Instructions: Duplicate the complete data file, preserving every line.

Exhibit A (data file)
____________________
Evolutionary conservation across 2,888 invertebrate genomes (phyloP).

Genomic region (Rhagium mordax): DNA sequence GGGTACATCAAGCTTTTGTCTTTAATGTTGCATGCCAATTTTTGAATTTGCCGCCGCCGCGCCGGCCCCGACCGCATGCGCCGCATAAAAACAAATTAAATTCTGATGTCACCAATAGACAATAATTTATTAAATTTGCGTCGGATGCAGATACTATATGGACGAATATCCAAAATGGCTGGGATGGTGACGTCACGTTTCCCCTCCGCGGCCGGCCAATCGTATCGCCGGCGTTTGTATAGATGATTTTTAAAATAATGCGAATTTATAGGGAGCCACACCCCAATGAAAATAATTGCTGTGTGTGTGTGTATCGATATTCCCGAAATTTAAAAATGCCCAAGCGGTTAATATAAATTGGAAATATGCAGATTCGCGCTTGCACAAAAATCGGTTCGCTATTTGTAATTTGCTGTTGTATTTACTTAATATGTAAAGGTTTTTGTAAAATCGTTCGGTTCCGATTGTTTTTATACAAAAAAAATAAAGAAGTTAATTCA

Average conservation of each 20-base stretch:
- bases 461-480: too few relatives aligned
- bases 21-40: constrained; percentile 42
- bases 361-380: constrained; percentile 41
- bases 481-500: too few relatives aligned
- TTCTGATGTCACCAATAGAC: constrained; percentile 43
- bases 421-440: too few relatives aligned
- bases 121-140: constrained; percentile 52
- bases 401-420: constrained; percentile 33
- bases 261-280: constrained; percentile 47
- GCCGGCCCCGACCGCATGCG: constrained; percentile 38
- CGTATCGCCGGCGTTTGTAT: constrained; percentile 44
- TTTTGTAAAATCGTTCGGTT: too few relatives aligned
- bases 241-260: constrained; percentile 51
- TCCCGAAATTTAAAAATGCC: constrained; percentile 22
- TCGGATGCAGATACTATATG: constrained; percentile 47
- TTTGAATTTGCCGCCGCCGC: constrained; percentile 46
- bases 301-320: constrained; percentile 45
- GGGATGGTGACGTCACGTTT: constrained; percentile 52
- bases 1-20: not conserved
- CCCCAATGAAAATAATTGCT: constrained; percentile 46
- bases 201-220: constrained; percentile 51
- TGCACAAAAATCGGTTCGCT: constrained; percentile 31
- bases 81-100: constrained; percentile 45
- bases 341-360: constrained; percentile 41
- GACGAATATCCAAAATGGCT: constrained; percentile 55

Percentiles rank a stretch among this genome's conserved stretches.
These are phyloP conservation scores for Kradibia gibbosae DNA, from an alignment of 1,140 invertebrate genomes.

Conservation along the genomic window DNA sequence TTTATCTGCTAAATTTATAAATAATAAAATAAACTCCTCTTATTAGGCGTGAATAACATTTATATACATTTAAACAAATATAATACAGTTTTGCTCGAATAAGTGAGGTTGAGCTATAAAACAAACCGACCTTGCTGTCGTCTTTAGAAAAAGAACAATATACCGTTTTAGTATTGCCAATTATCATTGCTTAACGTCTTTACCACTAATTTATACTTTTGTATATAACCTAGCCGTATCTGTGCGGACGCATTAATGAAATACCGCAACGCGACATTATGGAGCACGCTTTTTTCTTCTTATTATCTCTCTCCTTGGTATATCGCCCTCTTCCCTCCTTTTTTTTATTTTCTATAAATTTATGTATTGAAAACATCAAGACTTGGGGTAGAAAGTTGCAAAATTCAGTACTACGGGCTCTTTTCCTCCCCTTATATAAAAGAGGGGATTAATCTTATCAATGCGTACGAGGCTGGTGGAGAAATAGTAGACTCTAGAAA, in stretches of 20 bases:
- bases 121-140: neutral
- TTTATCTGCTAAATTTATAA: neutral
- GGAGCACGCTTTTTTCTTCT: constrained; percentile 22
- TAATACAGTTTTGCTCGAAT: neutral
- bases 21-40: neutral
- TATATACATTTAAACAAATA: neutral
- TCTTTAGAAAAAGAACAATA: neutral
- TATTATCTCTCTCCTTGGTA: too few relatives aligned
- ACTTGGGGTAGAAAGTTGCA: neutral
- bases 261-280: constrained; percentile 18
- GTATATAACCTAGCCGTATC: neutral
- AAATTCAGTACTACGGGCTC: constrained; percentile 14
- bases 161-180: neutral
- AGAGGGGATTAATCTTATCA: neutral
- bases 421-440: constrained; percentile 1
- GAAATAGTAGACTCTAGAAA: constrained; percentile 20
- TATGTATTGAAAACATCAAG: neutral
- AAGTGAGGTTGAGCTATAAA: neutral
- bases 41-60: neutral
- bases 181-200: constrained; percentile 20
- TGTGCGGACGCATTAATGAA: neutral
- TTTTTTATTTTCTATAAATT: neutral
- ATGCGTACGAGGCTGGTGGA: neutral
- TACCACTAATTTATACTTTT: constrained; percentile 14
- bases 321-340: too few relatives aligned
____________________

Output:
Evolutionary conservation across 2,888 invertebrate genomes (phyloP).

Genomic region (Rhagium mordax): DNA sequence GGGTACATCAAGCTTTTGTCTTTAATGTTGCATGCCAATTTTTGAATTTGCCGCCGCCGCGCCGGCCCCGACCGCATGCGCCGCATAAAAACAAATTAAATTCTGATGTCACCAATAGACAATAATTTATTAAATTTGCGTCGGATGCAGATACTATATGGACGAATATCCAAAATGGCTGGGATGGTGACGTCACGTTTCCCCTCCGCGGCCGGCCAATCGTATCGCCGGCGTTTGTATAGATGATTTTTAAAATAATGCGAATTTATAGGGAGCCACACCCCAATGAAAATAATTGCTGTGTGTGTGTGTATCGATATTCCCGAAATTTAAAAATGCCCAAGCGGTTAATATAAATTGGAAATATGCAGATTCGCGCTTGCACAAAAATCGGTTCGCTATTTGTAATTTGCTGTTGTATTTACTTAATATGTAAAGGTTTTTGTAAAATCGTTCGGTTCCGATTGTTTTTATACAAAAAAAATAAAGAAGTTAATTCA

Average conservation of each 20-base stretch:
- bases 461-480: too few relatives aligned
- bases 21-40: constrained; percentile 42
- bases 361-380: constrained; percentile 41
- bases 481-500: too few relatives aligned
- TTCTGATGTCACCAATAGAC: constrained; percentile 43
- bases 421-440: too few relatives aligned
- bases 121-140: constrained; percentile 52
- bases 401-420: constrained; percentile 33
- bases 261-280: constrained; percentile 47
- GCCGGCCCCGACCGCATGCG: constrained; percentile 38
- CGTATCGCCGGCGTTTGTAT: constrained; percentile 44
- TTTTGTAAAATCGTTCGGTT: too few relatives aligned
- bases 241-260: constrained; percentile 51
- TCCCGAAATTTAAAAATGCC: constrained; percentile 22
- TCGGATGCAGATACTATATG: constrained; percentile 47
- TTTGAATTTGCCGCCGCCGC: constrained; percentile 46
- bases 301-320: constrained; percentile 45
- GGGATGGTGACGTCACGTTT: constrained; percentile 52
- bases 1-20: not conserved
- CCCCAATGAAAATAATTGCT: constrained; percentile 46
- bases 201-220: constrained; percentile 51
- TGCACAAAAATCGGTTCGCT: constrained; percentile 31
- bases 81-100: constrained; percentile 45
- bases 341-360: constrained; percentile 41
- GACGAATATCCAAAATGGCT: constrained; percentile 55

Percentiles rank a stretch among this genome's conserved stretches.
These are phyloP conservation scores for Kradibia gibbosae DNA, from an alignment of 1,140 invertebrate genomes.

Conservation along the genomic window DNA sequence TTTATCTGCTAAATTTATAAATAATAAAATAAACTCCTCTTATTAGGCGTGAATAACATTTATATACATTTAAACAAATATAATACAGTTTTGCTCGAATAAGTGAGGTTGAGCTATAAAACAAACCGACCTTGCTGTCGTCTTTAGAAAAAGAACAATATACCGTTTTAGTATTGCCAATTATCATTGCTTAACGTCTTTACCACTAATTTATACTTTTGTATATAACCTAGCCGTATCTGTGCGGACGCATTAATGAAATACCGCAACGCGACATTATGGAGCACGCTTTTTTCTTCTTATTATCTCTCTCCTTGGTATATCGCCCTCTTCCCTCCTTTTTTTTATTTTCTATAAATTTATGTATTGAAAACATCAAGACTTGGGGTAGAAAGTTGCAAAATTCAGTACTACGGGCTCTTTTCCTCCCCTTATATAAAAGAGGGGATTAATCTTATCAATGCGTACGAGGCTGGTGGAGAAATAGTAGACTCTAGAAA, in stretches of 20 bases:
- bases 121-140: neutral
- TTTATCTGCTAAATTTATAA: neutral
- GGAGCACGCTTTTTTCTTCT: constrained; percentile 22
- TAATACAGTTTTGCTCGAAT: neutral
- bases 21-40: neutral
- TATATACATTTAAACAAATA: neutral
- TCTTTAGAAAAAGAACAATA: neutral
- TATTATCTCTCTCCTTGGTA: too few relatives aligned
- ACTTGGGGTAGAAAGTTGCA: neutral
- bases 261-280: constrained; percentile 18
- GTATATAACCTAGCCGTATC: neutral
- AAATTCAGTACTACGGGCTC: constrained; percentile 14
- bases 161-180: neutral
- AGAGGGGATTAATCTTATCA: neutral
- bases 421-440: constrained; percentile 1
- GAAATAGTAGACTCTAGAAA: constrained; percentile 20
- TATGTATTGAAAACATCAAG: neutral
- AAGTGAGGTTGAGCTATAAA: neutral
- bases 41-60: neutral
- bases 181-200: constrained; percentile 20
- TGTGCGGACGCATTAATGAA: neutral
- TTTTTTATTTTCTATAAATT: neutral
- ATGCGTACGAGGCTGGTGGA: neutral
- TACCACTAATTTATACTTTT: constrained; percentile 14
- bases 321-340: too few relatives aligned